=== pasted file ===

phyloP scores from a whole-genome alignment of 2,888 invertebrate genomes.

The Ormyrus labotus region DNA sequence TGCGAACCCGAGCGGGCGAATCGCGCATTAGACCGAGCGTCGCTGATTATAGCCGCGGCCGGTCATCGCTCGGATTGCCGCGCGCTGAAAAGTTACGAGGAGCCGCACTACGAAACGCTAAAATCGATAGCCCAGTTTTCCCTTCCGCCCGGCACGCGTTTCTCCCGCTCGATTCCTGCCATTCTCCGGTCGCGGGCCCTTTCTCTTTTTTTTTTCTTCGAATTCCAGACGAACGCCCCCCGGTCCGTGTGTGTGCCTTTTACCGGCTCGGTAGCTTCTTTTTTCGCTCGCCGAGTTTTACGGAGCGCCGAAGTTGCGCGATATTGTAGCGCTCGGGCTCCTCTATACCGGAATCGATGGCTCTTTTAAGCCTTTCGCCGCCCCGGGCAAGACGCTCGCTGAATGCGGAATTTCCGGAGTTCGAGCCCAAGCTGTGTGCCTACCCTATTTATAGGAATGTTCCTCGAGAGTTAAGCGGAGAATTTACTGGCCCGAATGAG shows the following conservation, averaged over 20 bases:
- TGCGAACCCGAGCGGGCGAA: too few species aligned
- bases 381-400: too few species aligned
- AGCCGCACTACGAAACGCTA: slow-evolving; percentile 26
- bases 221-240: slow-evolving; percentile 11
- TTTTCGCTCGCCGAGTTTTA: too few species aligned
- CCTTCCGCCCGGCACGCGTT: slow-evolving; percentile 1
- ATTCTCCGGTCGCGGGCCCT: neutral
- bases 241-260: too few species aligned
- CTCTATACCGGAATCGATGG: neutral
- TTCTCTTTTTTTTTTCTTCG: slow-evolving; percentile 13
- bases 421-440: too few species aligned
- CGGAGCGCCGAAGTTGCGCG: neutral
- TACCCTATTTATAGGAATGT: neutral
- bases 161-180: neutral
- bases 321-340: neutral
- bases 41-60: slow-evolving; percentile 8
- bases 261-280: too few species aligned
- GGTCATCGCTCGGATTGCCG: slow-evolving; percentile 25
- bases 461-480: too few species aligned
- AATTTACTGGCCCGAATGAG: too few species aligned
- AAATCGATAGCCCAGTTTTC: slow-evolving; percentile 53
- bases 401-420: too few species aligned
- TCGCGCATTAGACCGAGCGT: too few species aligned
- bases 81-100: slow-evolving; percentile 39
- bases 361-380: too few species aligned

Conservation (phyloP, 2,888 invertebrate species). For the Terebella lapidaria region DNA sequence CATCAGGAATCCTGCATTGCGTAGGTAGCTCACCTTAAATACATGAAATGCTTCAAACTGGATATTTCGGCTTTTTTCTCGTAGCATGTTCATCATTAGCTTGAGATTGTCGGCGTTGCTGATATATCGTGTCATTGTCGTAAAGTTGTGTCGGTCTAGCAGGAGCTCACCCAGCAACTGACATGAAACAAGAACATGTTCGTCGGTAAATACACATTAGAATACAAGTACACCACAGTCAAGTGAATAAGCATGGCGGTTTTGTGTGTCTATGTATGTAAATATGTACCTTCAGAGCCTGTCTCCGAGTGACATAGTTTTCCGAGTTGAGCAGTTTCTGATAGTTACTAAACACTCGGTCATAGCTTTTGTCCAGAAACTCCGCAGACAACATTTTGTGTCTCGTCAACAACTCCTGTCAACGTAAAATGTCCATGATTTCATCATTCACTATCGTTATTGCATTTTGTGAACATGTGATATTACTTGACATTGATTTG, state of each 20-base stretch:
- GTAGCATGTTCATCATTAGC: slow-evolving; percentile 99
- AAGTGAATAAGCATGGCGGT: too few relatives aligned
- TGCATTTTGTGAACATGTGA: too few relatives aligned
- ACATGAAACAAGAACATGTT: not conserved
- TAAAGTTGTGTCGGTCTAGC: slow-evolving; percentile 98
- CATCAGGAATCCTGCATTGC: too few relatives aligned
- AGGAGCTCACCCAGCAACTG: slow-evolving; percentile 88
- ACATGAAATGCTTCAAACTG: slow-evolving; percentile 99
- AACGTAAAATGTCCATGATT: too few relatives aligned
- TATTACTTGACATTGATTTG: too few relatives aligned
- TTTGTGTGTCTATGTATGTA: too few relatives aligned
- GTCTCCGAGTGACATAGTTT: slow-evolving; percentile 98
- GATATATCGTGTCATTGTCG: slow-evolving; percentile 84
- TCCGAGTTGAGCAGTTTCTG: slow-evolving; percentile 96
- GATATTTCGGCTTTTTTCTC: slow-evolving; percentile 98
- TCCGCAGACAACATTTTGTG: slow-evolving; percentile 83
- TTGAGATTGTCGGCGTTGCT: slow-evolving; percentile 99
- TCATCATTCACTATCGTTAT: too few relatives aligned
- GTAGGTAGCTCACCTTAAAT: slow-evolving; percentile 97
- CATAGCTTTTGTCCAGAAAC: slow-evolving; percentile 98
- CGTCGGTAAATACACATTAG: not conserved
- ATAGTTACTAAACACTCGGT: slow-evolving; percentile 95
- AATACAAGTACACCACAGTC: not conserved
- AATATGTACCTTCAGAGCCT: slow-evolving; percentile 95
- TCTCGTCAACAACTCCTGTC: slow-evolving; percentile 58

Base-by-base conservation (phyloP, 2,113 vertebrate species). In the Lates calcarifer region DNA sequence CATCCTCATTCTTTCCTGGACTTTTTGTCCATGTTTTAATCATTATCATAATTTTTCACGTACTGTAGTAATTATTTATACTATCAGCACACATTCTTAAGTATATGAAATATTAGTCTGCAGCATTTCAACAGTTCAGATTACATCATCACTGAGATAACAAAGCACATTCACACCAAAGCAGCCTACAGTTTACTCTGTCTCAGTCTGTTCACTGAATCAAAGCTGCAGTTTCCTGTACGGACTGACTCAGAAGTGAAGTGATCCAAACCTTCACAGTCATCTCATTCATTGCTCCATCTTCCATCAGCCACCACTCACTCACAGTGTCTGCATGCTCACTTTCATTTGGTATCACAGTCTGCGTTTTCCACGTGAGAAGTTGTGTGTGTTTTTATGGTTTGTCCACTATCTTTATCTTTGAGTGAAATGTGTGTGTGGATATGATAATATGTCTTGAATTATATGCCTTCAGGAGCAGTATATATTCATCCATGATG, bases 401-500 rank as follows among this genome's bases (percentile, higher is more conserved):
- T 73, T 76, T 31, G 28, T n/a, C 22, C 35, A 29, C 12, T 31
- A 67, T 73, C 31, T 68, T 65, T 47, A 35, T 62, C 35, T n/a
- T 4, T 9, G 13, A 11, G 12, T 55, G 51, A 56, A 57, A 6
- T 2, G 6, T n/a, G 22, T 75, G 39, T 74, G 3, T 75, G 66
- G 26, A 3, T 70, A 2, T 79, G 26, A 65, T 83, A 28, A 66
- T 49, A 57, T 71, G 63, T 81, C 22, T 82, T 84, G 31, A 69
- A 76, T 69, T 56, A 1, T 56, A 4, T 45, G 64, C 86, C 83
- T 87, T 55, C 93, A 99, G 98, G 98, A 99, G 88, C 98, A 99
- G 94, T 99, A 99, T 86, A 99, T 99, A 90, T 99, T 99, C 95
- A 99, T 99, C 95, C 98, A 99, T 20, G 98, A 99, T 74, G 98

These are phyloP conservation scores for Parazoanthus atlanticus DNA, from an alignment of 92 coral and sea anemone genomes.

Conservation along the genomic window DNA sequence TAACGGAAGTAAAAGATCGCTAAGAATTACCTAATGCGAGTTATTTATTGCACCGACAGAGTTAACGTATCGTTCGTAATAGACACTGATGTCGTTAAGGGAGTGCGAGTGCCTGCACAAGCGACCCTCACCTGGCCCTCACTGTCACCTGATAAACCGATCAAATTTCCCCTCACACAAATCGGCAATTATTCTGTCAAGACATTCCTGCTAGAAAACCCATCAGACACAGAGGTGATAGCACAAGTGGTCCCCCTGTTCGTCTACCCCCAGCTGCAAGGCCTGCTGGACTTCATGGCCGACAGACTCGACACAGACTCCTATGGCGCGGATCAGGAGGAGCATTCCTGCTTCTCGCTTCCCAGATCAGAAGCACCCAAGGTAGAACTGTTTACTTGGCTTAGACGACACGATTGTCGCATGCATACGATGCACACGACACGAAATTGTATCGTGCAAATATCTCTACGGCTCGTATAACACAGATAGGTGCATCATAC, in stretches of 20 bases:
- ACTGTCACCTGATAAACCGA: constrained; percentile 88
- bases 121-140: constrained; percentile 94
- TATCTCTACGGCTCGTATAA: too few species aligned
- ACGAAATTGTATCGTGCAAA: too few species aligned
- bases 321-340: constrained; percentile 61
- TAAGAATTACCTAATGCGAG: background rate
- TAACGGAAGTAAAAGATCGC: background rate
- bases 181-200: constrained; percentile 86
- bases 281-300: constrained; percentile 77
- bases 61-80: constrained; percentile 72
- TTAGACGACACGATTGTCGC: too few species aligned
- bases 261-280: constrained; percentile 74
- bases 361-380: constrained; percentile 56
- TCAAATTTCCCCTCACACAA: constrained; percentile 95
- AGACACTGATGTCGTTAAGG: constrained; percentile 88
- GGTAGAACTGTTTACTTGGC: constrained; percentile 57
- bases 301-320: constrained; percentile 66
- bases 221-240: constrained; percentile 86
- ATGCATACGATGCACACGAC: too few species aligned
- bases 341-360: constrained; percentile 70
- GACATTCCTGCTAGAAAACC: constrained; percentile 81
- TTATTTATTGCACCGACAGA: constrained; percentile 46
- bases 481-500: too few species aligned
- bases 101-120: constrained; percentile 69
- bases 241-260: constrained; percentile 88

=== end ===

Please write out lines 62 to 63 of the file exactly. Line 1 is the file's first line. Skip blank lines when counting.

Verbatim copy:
- T 87, T 55, C 93, A 99, G 98, G 98, A 99, G 88, C 98, A 99
- G 94, T 99, A 99, T 86, A 99, T 99, A 90, T 99, T 99, C 95